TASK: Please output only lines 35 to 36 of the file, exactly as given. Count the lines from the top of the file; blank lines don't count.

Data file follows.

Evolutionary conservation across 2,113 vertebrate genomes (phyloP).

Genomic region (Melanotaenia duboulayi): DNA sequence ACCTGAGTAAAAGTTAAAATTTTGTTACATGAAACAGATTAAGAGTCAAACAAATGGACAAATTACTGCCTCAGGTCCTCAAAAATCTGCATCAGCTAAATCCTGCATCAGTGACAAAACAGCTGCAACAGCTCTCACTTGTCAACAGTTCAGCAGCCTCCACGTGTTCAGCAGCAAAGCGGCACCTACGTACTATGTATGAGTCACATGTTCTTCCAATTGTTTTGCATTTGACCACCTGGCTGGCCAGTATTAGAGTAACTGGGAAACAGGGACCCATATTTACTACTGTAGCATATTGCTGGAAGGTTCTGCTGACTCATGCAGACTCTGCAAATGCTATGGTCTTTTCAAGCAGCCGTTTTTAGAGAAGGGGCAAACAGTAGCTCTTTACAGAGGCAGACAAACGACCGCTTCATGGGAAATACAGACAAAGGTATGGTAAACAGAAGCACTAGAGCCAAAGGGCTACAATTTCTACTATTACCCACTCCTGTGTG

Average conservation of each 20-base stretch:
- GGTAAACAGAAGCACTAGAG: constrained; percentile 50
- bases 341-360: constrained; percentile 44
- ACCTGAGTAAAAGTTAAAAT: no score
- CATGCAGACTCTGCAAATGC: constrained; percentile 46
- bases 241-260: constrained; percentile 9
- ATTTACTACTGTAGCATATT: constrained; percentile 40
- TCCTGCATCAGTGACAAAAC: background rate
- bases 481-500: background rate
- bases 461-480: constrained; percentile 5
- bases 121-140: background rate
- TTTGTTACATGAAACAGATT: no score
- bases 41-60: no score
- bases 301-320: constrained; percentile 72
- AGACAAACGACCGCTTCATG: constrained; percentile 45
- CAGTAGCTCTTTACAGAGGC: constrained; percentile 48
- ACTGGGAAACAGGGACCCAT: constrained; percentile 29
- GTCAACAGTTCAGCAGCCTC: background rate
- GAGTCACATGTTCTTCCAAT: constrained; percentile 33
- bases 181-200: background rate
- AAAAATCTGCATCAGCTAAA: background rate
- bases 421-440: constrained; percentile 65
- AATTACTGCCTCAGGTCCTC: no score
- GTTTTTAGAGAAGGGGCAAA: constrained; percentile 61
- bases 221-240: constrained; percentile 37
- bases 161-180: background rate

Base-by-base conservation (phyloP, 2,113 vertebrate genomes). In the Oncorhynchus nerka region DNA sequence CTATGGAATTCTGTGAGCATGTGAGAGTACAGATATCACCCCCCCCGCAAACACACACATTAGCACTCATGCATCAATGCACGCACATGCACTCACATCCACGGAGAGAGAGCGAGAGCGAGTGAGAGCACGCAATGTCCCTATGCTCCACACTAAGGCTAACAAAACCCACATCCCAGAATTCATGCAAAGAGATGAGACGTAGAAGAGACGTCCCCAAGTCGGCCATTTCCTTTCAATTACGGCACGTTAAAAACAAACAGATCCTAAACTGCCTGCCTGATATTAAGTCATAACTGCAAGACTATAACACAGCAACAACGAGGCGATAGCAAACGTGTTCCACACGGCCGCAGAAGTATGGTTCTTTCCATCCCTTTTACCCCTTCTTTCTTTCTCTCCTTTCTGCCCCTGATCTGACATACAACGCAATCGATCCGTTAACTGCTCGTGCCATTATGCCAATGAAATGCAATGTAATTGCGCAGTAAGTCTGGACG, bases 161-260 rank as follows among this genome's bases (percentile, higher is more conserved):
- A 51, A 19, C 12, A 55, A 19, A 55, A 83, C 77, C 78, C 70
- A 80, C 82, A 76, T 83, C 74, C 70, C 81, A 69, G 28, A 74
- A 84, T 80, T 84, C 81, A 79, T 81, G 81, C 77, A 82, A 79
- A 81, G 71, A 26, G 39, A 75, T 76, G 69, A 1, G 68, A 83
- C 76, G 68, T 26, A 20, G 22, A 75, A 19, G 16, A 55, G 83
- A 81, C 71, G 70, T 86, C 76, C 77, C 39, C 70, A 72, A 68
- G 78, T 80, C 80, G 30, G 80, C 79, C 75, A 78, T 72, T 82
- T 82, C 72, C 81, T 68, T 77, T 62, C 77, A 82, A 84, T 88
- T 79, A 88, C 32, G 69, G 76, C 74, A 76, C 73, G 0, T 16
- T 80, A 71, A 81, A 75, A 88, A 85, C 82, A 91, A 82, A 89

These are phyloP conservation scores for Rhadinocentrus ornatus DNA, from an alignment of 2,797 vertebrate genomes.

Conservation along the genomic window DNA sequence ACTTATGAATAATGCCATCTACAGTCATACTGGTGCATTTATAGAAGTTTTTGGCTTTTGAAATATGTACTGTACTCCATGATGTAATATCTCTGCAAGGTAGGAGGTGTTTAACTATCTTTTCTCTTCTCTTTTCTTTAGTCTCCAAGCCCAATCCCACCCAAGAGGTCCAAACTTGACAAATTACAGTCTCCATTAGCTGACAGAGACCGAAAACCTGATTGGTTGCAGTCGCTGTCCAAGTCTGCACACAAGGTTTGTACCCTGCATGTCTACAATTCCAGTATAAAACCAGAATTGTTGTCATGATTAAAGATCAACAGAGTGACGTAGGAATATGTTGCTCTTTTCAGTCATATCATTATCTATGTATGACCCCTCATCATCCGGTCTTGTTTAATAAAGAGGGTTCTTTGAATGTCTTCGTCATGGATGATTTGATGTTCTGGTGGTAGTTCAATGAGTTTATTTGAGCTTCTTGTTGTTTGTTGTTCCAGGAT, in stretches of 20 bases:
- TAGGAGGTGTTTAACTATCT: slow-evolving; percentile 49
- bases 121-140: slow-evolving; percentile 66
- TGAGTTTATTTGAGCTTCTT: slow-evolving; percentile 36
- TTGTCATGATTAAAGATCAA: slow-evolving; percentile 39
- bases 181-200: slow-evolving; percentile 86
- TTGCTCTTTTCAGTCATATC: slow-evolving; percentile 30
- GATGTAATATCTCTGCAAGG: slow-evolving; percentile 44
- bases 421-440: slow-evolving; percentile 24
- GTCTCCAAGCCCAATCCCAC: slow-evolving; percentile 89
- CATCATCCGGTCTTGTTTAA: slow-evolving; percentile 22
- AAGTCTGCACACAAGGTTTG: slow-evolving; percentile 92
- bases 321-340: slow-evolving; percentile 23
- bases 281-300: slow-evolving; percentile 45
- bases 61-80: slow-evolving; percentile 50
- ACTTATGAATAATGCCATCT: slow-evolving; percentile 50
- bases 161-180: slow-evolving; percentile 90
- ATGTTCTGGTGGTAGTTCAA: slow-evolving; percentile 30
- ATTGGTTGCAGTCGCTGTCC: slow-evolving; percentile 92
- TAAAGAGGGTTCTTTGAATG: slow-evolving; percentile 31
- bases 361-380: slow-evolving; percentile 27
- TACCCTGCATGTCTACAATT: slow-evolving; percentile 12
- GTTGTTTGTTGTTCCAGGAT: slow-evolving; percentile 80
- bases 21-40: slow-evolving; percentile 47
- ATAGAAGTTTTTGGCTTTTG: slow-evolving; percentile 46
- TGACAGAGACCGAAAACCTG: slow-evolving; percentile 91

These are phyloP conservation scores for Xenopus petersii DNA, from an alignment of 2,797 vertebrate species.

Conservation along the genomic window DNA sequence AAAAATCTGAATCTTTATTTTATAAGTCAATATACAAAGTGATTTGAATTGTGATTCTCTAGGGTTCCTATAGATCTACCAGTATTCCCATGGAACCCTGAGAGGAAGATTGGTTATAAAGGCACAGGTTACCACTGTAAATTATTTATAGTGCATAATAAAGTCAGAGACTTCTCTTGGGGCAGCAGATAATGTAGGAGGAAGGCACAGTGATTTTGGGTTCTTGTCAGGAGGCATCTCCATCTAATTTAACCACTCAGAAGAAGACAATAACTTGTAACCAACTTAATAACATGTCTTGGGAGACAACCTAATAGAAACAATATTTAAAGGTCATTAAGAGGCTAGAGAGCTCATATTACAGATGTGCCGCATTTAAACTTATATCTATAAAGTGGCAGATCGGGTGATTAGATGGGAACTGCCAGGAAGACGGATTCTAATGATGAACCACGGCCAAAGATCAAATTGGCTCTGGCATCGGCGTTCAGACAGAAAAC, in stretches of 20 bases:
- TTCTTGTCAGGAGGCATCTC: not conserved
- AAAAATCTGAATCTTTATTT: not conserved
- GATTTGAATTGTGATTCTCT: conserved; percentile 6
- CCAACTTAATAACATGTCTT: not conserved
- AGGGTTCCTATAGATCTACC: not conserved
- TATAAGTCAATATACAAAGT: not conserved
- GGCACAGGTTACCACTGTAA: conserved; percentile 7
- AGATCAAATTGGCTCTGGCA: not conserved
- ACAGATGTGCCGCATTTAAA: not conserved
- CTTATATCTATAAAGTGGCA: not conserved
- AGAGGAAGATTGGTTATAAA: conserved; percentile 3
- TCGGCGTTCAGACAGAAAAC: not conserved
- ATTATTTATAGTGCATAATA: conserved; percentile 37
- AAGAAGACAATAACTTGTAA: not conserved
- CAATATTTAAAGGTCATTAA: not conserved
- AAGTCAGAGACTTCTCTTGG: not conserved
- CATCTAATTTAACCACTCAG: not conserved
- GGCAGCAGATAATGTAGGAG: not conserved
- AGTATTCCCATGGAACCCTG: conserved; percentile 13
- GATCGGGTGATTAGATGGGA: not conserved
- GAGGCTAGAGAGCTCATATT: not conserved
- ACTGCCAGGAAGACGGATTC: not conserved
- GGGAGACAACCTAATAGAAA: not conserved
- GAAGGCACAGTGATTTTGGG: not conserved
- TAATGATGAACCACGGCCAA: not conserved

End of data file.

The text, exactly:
- A 81, C 71, G 70, T 86, C 76, C 77, C 39, C 70, A 72, A 68
- G 78, T 80, C 80, G 30, G 80, C 79, C 75, A 78, T 72, T 82